Your Future is Metal: The Industrial Nightmares of Shinya Tsukamoto

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  • “Our love can destroy this whole fucking world.”

    Ever since I was just a wee little infant film nerd, people have been telling me that I need to see Tetsuo: The Iron Man but, for whatever reason, I never did. Back when I worked at a video store fresh out of college, I remember A Snake of June coming out and I wanted to see it but, for whatever reason, I never did. Now, with the release of Arrow’s frankly exhaustive (if not entirely complete; Gemini, his take on the work of Edogawa Rampo, being one notable absence) Shinya Tsukamoto collection, I’ve finally rectified both of those shortcomings.

    There are a lot of movies crammed into this little red box, so let’s get started…

    “Soon, even your brain will turn into metal.” – Tetsuo: The Iron Man (1989)

    If there is one film that defines what people probably expect from this boxed set, it’s 1989’s Tetsuo: The Iron Man, certainly Tsukamoto’s most seen and discussed film, at least here in the West. On Letterboxd, user Edgar Cochran described it thusly:

    “Imagine that Luis Bunuel and David Lynch had intense homosexual encounters in a cheap motel in Tokyo under the influence of hallucinogens. Imagine that, after that, both (yes, both) conceived a single son. Finally, imagine that the aforementioned son made a movie and that every single scene in that movie was directed by him when he had an orgasm smoking opium.”

    Tetsuo is equal parts Un Chien Andalou and Eraserhead, Jan Svankmajer and the Brothers Quay, Akira and Videodrome, Evil Dead 2 and a Nine Inch Nails music video, while also being entirely its own thing. If that sounds like a lot, well, welcome to the New World of Tetsuo: The Iron Man. It wears out its welcome, even at a scant 67 minutes, but when it is firing, there really is nothing else quite like it.

    Setting up its transhumanist themes right from the jump, Tetsuo opens with wobbly, roving pans across scrap metal and wire, accompanied by photographs of runners. Yet, it also wastes no time in showing the grubby, body horror aspect of its junk metal transhumanism, as our “metal fetishist” (played grandly to the hilt by Tsukamoto himself) inserts a long bolt into his leg, only to find the wound immediately infested with maggots.

    If that sounds like too much, you may as well shut off The Iron Man before the title even scrolls across the screen in letters made of TV static. Told almost entirely without dialogue, this frenetic flick is made up of low-rent stop motion, dripping sweat and bursting blood as metal explodes out of everyone and accretes onto everything. All technology is grotesquely organic; everything organic is distressingly prone to decomposition; and it’s all happening at ten thousand miles per hour.

    “History repeats itself. And that’s a fact.” – The Adventure of Denchu-Kozo (1987)

    Throughout Tetsuo: The Iron Man, we’re shown a TV with another movie playing on it. That other movie is this 47-minute short from two years earlier about a boy with an electricity pylon growing out of his back (naturally) who invents a time machine that summons him 25 years into the future (by way of a glowing vagina cave made of garbage bags) where he has to fight a trio of vampires who have blacked out the sun.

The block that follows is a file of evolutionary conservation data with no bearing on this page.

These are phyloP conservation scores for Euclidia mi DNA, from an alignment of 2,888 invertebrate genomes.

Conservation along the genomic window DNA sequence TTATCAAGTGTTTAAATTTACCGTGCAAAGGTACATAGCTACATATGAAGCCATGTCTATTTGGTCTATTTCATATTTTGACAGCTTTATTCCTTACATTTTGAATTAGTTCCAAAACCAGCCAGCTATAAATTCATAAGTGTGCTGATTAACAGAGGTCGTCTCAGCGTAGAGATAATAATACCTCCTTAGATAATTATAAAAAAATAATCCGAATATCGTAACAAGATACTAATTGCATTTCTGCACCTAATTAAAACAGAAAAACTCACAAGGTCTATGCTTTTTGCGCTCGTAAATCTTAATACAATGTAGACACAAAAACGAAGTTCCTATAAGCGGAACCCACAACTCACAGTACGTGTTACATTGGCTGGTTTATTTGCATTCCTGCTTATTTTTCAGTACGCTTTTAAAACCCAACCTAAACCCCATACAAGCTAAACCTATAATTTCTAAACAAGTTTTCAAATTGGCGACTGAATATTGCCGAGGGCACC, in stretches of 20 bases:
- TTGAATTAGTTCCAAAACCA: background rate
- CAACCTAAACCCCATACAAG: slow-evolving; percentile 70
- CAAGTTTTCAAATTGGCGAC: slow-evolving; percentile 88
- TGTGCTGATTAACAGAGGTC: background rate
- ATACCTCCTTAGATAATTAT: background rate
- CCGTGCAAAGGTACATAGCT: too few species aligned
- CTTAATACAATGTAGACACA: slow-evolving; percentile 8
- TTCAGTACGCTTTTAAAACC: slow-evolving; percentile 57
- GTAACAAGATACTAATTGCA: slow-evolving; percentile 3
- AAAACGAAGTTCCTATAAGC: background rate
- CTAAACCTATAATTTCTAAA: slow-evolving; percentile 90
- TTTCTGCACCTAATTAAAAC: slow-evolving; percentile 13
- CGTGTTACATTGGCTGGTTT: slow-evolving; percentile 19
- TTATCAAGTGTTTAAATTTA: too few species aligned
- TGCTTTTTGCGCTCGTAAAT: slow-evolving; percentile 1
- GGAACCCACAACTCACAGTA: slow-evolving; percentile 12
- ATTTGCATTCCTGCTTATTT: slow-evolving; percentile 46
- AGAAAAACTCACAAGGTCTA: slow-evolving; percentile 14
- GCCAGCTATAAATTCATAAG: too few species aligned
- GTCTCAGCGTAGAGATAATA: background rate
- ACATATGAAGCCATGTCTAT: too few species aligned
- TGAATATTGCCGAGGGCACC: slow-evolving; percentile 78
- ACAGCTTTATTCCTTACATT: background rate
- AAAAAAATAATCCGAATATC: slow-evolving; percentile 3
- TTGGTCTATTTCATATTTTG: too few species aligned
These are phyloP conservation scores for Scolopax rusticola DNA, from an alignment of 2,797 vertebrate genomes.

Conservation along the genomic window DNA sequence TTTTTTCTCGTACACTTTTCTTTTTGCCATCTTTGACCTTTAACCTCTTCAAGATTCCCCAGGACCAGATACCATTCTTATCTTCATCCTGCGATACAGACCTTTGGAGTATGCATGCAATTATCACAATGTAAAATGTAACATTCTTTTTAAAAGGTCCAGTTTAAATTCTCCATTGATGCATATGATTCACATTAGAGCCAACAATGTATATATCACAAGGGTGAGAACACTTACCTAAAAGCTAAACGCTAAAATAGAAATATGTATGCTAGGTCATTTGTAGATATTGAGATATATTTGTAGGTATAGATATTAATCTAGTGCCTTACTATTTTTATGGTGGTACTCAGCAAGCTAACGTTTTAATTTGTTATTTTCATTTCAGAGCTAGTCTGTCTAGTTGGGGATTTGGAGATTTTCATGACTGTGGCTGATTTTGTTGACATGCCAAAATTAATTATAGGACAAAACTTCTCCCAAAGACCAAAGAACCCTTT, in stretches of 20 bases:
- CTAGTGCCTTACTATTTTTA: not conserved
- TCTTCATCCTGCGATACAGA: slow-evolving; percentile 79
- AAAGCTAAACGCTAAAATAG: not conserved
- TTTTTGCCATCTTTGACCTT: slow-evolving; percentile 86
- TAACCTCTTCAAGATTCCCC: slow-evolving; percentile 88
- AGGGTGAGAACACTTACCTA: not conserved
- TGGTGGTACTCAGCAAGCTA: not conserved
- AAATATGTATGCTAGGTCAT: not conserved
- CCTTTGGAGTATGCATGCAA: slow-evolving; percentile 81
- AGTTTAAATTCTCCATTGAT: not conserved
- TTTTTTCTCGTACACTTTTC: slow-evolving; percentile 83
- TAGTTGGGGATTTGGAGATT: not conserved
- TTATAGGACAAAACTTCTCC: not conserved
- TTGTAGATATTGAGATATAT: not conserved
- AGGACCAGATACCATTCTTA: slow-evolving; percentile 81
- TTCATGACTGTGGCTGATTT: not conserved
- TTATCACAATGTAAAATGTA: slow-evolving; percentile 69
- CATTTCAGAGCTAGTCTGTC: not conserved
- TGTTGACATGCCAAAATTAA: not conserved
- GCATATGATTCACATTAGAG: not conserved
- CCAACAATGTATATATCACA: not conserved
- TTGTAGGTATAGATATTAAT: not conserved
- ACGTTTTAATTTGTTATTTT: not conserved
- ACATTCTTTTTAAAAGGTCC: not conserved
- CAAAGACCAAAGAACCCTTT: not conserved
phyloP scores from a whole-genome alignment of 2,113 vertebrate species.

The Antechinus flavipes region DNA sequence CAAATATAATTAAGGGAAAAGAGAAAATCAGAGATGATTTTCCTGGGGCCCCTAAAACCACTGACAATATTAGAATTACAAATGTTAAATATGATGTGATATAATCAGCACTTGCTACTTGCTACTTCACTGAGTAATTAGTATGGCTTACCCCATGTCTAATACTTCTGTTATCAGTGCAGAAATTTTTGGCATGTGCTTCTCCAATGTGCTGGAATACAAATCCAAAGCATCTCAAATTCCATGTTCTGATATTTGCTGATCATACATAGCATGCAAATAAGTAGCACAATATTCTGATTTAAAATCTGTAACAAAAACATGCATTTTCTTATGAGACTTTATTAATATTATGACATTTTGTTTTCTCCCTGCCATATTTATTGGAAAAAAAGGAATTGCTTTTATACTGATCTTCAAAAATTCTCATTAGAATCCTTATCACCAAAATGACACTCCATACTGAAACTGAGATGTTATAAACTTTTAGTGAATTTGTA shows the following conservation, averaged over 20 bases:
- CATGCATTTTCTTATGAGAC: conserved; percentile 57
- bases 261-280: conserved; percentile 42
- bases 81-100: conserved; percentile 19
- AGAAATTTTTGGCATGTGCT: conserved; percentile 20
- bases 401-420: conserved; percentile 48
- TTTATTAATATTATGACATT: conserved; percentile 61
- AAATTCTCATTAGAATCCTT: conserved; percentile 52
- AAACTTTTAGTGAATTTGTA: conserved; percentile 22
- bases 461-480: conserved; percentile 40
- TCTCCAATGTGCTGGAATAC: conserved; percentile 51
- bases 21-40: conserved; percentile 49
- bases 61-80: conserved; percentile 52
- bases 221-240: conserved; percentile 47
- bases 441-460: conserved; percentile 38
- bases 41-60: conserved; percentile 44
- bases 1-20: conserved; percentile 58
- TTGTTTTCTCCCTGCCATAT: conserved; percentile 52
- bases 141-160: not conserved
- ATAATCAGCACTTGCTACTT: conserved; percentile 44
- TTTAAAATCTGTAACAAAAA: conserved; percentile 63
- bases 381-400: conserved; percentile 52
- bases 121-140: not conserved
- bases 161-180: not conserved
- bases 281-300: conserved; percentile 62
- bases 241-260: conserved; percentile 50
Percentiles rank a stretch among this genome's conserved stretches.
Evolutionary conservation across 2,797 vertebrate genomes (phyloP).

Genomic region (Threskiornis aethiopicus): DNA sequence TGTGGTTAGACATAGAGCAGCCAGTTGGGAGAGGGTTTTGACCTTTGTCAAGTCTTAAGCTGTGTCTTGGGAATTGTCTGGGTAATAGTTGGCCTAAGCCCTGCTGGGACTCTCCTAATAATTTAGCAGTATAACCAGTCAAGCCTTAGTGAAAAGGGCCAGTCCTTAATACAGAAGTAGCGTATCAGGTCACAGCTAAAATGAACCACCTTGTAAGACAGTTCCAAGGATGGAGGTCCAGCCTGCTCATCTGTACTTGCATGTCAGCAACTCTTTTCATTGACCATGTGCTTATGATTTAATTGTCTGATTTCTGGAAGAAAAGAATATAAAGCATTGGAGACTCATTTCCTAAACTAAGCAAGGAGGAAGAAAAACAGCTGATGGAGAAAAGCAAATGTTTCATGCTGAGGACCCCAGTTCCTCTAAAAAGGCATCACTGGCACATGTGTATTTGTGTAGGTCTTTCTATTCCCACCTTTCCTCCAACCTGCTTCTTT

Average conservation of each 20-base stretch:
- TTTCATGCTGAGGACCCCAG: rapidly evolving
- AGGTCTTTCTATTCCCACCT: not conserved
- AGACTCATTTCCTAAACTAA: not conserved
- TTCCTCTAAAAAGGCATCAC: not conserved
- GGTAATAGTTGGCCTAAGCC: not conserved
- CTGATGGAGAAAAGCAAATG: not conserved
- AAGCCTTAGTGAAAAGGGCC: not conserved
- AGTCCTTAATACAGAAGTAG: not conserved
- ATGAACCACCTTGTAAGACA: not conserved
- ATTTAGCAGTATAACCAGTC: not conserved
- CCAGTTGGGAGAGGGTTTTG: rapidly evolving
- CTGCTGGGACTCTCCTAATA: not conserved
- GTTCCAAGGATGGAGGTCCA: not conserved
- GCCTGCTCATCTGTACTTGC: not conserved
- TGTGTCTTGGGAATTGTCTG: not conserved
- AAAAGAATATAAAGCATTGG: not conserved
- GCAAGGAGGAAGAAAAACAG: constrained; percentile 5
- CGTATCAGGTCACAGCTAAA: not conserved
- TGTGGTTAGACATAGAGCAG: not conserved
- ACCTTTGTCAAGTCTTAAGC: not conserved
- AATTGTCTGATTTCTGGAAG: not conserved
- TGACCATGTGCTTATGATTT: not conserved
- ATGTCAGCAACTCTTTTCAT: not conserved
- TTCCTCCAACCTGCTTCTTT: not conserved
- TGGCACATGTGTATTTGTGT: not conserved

So, The Matrix was a remake of The Adventure of Denchu-Kozo, is what I’m saying. A super sentai flick as seen through Tsukamoto’s particular vision of grungy bio-tech, sweaty carnality and speed-freak editing tricks, The Adventure of Denchu-Kozo plays like a proof-of-concept for most of what Tsukamoto was about to do with Tetsuo, even while that film is basically a body horror flick and this one is almost an absurdist comedy – if we have to pigeonhole them into genres at all, which we can’t, because they’re all over the damn place.

    Naturally, the vampires here are made up of similar bio-tech to what we’ll see in Tetsuo, and they’ve harvested and raised a human child into a (nearly) adult woman who they keep hooked to a bunch of tubes and wires to make their “Adam Special,” a machine that will black out the sun permanently. And, of course, there’s a lot of psychosexual to-do made of the phallic nature that electric pylon, the vaginal time tunnel, waiting for the girl hooked to the machine to “mature” into a woman, and so on.

     

    “Something’s going to be destroyed.” – Tetsuo II: Body Hammer (1992)

    Less an actual sequel than a spiritual one, Tetsuo II reunites Tomorowo Taguchi and Shinya Tsukamoto for more metal fetish shenanigans, in this case about a guy who can transform his body into guns. While the original Tetsuo is often tossed in with cyberpunk flicks, this one is definitely trying harder to be one, as evinced by all the long coats, sunglasses and blue filters.

    Gone is the grainy black-and-white of The Iron Man. Tetsuo II is in color and boasts a considerably bigger budget, even though the special effects are maybe actually worse because of it, proving that bigger isn’t always better, especially for avant-garde stuff like this.

    If Tetsuo was Tsukamoto’s take on a monster movie, then Body Hammer is his answer to early superhero flicks like RoboCop or Darkman (which had come out just two years before). It’s still plenty saturated and frenetic and psychosexual and weird, but it feels at once more ambitious and less like it has anything to say, though the ending, echoing, as it does, the culmination of The Iron Man, while upending the finale of, say, Cronenberg’s The Fly, is a nice touch.